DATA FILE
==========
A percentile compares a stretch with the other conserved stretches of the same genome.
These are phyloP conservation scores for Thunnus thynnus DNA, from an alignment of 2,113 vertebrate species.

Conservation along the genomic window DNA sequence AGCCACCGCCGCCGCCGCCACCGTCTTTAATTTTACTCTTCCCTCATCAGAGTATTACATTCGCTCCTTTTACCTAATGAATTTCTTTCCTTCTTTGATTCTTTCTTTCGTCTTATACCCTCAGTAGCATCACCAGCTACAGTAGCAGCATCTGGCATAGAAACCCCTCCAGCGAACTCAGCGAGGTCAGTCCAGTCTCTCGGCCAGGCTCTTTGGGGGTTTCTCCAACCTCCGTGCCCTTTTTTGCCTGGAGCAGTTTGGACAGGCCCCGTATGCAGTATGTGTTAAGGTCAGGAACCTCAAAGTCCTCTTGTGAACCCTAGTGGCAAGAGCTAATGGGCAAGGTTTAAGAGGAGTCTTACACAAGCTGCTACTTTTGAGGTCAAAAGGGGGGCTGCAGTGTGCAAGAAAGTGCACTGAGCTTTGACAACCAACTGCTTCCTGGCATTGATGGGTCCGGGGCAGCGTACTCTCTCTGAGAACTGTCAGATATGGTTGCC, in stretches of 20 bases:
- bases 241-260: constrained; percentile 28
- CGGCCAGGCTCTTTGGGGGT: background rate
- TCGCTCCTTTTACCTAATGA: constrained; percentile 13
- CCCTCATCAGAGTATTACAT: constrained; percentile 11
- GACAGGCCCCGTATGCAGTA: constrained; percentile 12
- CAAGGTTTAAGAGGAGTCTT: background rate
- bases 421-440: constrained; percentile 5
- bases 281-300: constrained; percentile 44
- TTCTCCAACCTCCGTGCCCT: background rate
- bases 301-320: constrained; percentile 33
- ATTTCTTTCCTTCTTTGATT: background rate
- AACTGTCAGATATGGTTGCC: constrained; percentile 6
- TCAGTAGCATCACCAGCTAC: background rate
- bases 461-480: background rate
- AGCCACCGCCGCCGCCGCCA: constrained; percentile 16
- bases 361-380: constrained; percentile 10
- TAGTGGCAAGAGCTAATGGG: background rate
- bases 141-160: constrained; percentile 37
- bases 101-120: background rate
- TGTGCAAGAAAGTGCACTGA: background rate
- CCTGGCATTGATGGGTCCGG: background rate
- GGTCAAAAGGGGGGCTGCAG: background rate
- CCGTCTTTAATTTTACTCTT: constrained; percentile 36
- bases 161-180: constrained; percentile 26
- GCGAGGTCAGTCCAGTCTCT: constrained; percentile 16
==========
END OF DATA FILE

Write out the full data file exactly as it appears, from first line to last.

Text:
A percentile compares a stretch with the other conserved stretches of the same genome.
These are phyloP conservation scores for Thunnus thynnus DNA, from an alignment of 2,113 vertebrate species.

Conservation along the genomic window DNA sequence AGCCACCGCCGCCGCCGCCACCGTCTTTAATTTTACTCTTCCCTCATCAGAGTATTACATTCGCTCCTTTTACCTAATGAATTTCTTTCCTTCTTTGATTCTTTCTTTCGTCTTATACCCTCAGTAGCATCACCAGCTACAGTAGCAGCATCTGGCATAGAAACCCCTCCAGCGAACTCAGCGAGGTCAGTCCAGTCTCTCGGCCAGGCTCTTTGGGGGTTTCTCCAACCTCCGTGCCCTTTTTTGCCTGGAGCAGTTTGGACAGGCCCCGTATGCAGTATGTGTTAAGGTCAGGAACCTCAAAGTCCTCTTGTGAACCCTAGTGGCAAGAGCTAATGGGCAAGGTTTAAGAGGAGTCTTACACAAGCTGCTACTTTTGAGGTCAAAAGGGGGGCTGCAGTGTGCAAGAAAGTGCACTGAGCTTTGACAACCAACTGCTTCCTGGCATTGATGGGTCCGGGGCAGCGTACTCTCTCTGAGAACTGTCAGATATGGTTGCC, in stretches of 20 bases:
- bases 241-260: constrained; percentile 28
- CGGCCAGGCTCTTTGGGGGT: background rate
- TCGCTCCTTTTACCTAATGA: constrained; percentile 13
- CCCTCATCAGAGTATTACAT: constrained; percentile 11
- GACAGGCCCCGTATGCAGTA: constrained; percentile 12
- CAAGGTTTAAGAGGAGTCTT: background rate
- bases 421-440: constrained; percentile 5
- bases 281-300: constrained; percentile 44
- TTCTCCAACCTCCGTGCCCT: background rate
- bases 301-320: constrained; percentile 33
- ATTTCTTTCCTTCTTTGATT: background rate
- AACTGTCAGATATGGTTGCC: constrained; percentile 6
- TCAGTAGCATCACCAGCTAC: background rate
- bases 461-480: background rate
- AGCCACCGCCGCCGCCGCCA: constrained; percentile 16
- bases 361-380: constrained; percentile 10
- TAGTGGCAAGAGCTAATGGG: background rate
- bases 141-160: constrained; percentile 37
- bases 101-120: background rate
- TGTGCAAGAAAGTGCACTGA: background rate
- CCTGGCATTGATGGGTCCGG: background rate
- GGTCAAAAGGGGGGCTGCAG: background rate
- CCGTCTTTAATTTTACTCTT: constrained; percentile 36
- bases 161-180: constrained; percentile 26
- GCGAGGTCAGTCCAGTCTCT: constrained; percentile 16